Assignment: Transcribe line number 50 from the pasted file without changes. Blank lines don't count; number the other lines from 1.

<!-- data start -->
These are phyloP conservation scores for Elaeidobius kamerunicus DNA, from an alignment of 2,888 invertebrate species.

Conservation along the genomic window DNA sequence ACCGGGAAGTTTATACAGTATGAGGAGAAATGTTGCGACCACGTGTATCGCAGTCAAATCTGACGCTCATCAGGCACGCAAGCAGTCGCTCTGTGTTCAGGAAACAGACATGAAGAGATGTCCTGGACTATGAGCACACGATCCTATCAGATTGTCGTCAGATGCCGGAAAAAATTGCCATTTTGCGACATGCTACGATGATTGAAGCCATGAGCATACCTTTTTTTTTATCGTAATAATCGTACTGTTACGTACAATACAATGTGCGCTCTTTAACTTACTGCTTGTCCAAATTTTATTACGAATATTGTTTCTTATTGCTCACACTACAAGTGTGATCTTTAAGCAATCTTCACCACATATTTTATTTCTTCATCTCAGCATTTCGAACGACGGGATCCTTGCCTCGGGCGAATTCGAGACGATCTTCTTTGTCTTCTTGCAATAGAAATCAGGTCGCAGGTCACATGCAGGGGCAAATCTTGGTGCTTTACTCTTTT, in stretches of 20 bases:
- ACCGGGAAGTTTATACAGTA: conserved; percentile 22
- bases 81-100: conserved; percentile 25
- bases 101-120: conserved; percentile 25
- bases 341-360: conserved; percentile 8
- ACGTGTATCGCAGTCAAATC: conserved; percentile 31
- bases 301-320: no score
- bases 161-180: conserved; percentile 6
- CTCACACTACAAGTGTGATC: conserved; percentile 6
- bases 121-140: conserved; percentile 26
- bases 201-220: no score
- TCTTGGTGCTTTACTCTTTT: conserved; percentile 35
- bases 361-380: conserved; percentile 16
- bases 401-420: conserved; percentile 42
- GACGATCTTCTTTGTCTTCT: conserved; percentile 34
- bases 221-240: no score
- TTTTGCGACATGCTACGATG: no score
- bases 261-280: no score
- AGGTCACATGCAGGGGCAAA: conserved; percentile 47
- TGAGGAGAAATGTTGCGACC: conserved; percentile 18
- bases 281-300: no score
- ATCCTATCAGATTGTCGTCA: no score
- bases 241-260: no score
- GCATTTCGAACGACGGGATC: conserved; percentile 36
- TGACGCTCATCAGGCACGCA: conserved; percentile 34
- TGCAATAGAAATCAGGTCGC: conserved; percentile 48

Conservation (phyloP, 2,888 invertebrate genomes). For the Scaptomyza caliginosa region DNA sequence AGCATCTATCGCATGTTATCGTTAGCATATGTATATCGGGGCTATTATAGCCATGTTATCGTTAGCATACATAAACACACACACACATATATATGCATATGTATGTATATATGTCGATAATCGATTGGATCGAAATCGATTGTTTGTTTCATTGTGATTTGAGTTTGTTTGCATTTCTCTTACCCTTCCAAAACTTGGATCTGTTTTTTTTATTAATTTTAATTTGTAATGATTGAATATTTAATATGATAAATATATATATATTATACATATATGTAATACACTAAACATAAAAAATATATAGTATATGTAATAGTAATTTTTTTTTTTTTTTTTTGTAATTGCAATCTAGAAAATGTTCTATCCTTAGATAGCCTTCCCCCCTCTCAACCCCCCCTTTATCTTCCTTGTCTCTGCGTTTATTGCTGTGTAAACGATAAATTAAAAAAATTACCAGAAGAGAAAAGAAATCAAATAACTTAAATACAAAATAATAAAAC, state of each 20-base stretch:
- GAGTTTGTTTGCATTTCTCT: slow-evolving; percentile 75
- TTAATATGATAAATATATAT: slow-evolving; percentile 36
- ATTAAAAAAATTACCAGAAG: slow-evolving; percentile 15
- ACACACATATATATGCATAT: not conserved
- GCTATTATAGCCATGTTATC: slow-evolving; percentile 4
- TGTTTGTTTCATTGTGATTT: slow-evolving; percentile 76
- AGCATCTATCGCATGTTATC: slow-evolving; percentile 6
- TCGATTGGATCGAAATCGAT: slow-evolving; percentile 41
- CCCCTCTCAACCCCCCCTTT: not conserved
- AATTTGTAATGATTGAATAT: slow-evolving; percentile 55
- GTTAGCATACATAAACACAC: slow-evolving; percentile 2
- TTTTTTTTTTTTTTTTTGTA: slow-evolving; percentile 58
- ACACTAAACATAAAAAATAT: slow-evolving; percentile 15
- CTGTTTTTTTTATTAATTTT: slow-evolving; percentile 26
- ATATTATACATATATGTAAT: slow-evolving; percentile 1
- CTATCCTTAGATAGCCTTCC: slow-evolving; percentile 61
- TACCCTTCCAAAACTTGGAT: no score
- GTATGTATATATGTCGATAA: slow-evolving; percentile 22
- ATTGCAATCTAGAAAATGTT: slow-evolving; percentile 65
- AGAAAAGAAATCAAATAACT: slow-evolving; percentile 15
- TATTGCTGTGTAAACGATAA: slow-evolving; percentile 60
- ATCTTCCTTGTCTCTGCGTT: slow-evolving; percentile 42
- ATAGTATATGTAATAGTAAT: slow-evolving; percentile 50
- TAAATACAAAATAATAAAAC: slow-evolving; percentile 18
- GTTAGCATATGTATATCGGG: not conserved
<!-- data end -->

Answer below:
- ATCTTCCTTGTCTCTGCGTT: slow-evolving; percentile 42